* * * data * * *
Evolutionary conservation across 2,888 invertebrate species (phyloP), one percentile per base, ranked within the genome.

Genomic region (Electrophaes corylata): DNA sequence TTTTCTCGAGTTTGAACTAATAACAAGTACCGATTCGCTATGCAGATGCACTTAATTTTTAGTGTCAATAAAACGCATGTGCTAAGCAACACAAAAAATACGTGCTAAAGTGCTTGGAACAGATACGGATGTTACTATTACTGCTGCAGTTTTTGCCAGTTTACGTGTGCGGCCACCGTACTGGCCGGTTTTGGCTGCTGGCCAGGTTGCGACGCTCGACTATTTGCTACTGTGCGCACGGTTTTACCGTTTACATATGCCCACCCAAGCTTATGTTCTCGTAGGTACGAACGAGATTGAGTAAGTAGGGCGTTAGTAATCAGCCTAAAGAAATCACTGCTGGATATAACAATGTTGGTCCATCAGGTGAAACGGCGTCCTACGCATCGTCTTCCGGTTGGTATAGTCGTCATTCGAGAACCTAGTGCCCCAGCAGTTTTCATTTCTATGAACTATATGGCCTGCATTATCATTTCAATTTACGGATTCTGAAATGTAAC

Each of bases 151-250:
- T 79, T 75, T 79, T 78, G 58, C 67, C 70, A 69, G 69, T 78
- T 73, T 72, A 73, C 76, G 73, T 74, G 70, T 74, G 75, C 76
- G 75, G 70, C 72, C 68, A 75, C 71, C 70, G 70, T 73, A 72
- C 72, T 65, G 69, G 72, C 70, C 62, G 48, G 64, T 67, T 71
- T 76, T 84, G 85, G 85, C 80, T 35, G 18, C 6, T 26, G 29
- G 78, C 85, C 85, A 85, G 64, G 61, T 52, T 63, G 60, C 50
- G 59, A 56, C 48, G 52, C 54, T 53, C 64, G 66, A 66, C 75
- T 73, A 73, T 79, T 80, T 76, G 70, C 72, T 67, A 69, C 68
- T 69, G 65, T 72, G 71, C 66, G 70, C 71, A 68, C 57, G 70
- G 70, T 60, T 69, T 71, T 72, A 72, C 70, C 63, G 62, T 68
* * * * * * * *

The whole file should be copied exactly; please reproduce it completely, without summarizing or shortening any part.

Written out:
Evolutionary conservation across 2,888 invertebrate species (phyloP), one percentile per base, ranked within the genome.

Genomic region (Electrophaes corylata): DNA sequence TTTTCTCGAGTTTGAACTAATAACAAGTACCGATTCGCTATGCAGATGCACTTAATTTTTAGTGTCAATAAAACGCATGTGCTAAGCAACACAAAAAATACGTGCTAAAGTGCTTGGAACAGATACGGATGTTACTATTACTGCTGCAGTTTTTGCCAGTTTACGTGTGCGGCCACCGTACTGGCCGGTTTTGGCTGCTGGCCAGGTTGCGACGCTCGACTATTTGCTACTGTGCGCACGGTTTTACCGTTTACATATGCCCACCCAAGCTTATGTTCTCGTAGGTACGAACGAGATTGAGTAAGTAGGGCGTTAGTAATCAGCCTAAAGAAATCACTGCTGGATATAACAATGTTGGTCCATCAGGTGAAACGGCGTCCTACGCATCGTCTTCCGGTTGGTATAGTCGTCATTCGAGAACCTAGTGCCCCAGCAGTTTTCATTTCTATGAACTATATGGCCTGCATTATCATTTCAATTTACGGATTCTGAAATGTAAC

Each of bases 151-250:
- T 79, T 75, T 79, T 78, G 58, C 67, C 70, A 69, G 69, T 78
- T 73, T 72, A 73, C 76, G 73, T 74, G 70, T 74, G 75, C 76
- G 75, G 70, C 72, C 68, A 75, C 71, C 70, G 70, T 73, A 72
- C 72, T 65, G 69, G 72, C 70, C 62, G 48, G 64, T 67, T 71
- T 76, T 84, G 85, G 85, C 80, T 35, G 18, C 6, T 26, G 29
- G 78, C 85, C 85, A 85, G 64, G 61, T 52, T 63, G 60, C 50
- G 59, A 56, C 48, G 52, C 54, T 53, C 64, G 66, A 66, C 75
- T 73, A 73, T 79, T 80, T 76, G 70, C 72, T 67, A 69, C 68
- T 69, G 65, T 72, G 71, C 66, G 70, C 71, A 68, C 57, G 70
- G 70, T 60, T 69, T 71, T 72, A 72, C 70, C 63, G 62, T 68